National Geographic : 1939 Oct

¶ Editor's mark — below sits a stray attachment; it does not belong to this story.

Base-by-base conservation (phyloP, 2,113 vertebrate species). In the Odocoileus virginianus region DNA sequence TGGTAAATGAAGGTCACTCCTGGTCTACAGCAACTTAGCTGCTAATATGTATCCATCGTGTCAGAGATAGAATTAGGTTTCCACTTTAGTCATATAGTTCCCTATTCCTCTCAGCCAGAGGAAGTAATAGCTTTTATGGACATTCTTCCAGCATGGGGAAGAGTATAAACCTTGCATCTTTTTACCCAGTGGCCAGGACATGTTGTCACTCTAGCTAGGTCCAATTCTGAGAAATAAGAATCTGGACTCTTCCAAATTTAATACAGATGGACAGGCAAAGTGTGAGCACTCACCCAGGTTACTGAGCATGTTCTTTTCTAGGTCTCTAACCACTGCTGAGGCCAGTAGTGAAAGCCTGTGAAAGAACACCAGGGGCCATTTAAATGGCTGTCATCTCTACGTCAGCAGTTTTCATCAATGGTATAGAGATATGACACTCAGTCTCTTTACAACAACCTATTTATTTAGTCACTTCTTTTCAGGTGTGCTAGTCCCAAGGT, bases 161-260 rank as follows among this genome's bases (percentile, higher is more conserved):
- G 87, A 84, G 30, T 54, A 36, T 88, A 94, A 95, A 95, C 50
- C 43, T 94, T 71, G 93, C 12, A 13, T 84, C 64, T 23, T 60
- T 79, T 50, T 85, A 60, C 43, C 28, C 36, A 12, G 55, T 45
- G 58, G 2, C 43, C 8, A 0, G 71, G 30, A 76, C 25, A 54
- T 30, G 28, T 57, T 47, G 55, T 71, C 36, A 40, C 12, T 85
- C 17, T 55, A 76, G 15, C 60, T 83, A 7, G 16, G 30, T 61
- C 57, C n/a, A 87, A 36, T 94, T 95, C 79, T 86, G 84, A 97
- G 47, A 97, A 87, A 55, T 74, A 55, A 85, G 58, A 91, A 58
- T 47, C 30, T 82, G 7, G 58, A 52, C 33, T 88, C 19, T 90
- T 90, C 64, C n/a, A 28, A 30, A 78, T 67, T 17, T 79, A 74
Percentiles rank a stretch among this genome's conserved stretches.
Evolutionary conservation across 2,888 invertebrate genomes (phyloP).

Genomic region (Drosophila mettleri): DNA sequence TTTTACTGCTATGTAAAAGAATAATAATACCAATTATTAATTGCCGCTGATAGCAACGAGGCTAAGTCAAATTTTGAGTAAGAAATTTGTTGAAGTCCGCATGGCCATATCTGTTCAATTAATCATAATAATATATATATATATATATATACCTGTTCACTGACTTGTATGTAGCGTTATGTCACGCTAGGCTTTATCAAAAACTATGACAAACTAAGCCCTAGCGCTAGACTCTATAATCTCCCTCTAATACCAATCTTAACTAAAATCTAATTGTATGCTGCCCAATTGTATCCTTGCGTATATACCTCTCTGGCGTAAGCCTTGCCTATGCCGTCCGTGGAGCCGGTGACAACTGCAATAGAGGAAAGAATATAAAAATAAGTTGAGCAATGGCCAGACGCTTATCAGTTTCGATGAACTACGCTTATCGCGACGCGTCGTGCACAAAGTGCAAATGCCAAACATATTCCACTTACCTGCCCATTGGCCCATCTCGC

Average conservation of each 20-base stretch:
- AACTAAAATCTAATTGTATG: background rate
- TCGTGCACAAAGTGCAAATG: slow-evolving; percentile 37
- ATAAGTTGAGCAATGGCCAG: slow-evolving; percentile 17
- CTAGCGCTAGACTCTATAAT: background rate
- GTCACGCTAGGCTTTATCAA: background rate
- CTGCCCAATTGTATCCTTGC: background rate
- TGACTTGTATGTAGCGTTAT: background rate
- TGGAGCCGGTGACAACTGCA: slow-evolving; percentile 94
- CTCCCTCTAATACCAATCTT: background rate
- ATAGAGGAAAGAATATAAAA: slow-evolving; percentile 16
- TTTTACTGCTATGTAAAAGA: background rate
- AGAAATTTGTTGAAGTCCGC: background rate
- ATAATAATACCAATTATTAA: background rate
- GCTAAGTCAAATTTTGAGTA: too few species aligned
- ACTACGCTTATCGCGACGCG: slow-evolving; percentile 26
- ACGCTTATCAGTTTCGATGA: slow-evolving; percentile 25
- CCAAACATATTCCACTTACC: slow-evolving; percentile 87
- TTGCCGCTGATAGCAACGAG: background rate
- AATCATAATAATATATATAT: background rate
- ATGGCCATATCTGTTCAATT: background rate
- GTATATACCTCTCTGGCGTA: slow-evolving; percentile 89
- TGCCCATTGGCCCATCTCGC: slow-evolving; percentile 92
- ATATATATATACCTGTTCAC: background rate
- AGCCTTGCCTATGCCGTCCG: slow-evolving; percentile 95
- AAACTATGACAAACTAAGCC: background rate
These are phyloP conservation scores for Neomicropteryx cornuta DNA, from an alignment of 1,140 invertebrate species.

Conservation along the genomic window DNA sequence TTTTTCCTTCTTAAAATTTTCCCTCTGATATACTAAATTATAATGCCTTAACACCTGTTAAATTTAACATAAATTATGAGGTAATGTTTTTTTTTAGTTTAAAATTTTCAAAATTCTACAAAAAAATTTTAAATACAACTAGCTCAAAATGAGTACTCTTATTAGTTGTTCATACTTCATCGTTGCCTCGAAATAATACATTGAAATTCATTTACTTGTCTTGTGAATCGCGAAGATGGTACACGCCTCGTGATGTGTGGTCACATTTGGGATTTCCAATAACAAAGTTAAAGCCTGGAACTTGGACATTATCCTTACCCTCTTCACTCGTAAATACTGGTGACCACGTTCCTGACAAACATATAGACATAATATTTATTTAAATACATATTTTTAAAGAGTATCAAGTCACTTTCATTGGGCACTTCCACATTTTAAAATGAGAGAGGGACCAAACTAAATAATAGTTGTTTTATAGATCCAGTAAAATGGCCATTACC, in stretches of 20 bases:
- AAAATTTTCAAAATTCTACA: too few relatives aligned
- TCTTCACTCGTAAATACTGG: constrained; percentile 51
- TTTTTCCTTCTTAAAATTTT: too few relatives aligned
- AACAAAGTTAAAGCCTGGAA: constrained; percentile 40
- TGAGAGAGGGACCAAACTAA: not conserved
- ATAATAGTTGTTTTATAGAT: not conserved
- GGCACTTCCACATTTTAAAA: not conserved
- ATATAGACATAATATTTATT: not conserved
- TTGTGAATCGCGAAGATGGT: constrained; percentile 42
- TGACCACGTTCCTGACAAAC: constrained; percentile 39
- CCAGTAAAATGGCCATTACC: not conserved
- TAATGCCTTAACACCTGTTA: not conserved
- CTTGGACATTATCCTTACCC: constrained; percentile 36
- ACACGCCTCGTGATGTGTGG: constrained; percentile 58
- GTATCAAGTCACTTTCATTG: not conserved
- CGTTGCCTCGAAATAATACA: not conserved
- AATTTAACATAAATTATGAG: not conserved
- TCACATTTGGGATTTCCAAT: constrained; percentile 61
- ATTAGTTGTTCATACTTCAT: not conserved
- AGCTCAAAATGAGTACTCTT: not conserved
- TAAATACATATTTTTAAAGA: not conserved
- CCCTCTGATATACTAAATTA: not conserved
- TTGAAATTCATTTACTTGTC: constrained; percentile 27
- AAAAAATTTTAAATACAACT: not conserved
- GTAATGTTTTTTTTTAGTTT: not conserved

WE KEEP HOUSE ON AN ACTIVE VOLCANO After Flying to Study a Spectacular Eruption in Belgian Congo, a Geologist Settles Down on a Newborn Craterless Vent for Eight Months' Study BY DR. JEAN VERHOOGEN University of Brussels EARLY in February, 1938, news came through to Belgium that an erup tion had started at the volcano Nyamlagira in the Albert National Park, Kivu District, Belgian Congo. The watchful superintendent of the park, who had been observing the volcano for many years, had predicted the eruption for early in 1938. His predictions were fulfilled on January 28, when the volcano erupted in an extraordinary manner. A number of huge fissures opened on the southeastern and southwestern flanks of the mountain, a deluge of lava poured out, rushed down at terrific speed, set hundreds of square miles of forest on fire, and trapped large numbers of antelope which were later found completely carbonized. Tremendous founderings occurred in the crater as a result of the drainage of lava through the fissures. The pools collapsed into a deep chimney, and the crater pre sented a scene worthy of Milton's descrip tion of Chaos in ParadiseLost. The superintendent was at the crater of the volcano at the time of the eruption. He had seen the beginning and had sent reports which indicated the eruption was unusual, scientifically interesting, and spec tacular (page 526). GEOLOGISTS, IF NOT LAYMEN, WELCOME VOLCANIC ERUPTIONS Geologists welcome news of a volcanic eruption, as it affords them a chance to gain information concerning the processes active inside our earth. An opportunity as good as this could not be missed. The University of Brussels (Cassel Fund) decided to co-operate with the National Park Institute and offered me the oppor tunity of flying to the park to study the eruption. The idea of a volcanological investiga tion at Nyamlagira had been my dream for many years before the eruption; consequently, I knew fairly well how I wished to plan for such an undertaking. It is one thing, however, to prepare lei surely for an expedition with plenty of time ahead; and another to be thrust into an air plane bound for mid-Africa, with an allow ance of exactly 200 pounds of luggage, oneself included. I remember little of those three days in the air from Marseille to Port Bell, Uganda. Weather was bad and we flew rather high all the way. In the intervals between con sidering air sickness as much more than a remote possibility, my thoughts were oc cupied mainly with the volcano. For all I knew, the eruption might have stopped by that time, or the volcano might object to my intrusion. In either event, there would be no use en route for the new camera which was traveling under heavy seals in a separate compartment, since Italy and Greece were then forbidden lands for amateur aerial photographers. TO THE EQUATOR, WITH WARM CLOTHES Having been warned of the cold weather that usually prevails at high altitude on the volcano, I was carrying warm and thick clothes with me. I realize they probably looked a bit comic in Khartoum, but they came in handy on the volcano where the temperature, in spite of the glowing lava, would commonly drop to a mere 41 ° F., which, for an erupting vol cano right under the Equator, is admittedly very low. When I got off the plane at Port Bell, on Lake Victoria, however, I indulged in a few shirts which looked more like the local style than did my heavy camel's-hair coat worn from Europe. The distance from Lake Victoria to the Albert National Park in the Belgian Congo is just a long day's ride (map, page 515). The headquarters of the park are located at Rutshuru, halfway between Lake Edward and Lake Kivu, some 22 miles northeast of Nyamlagira.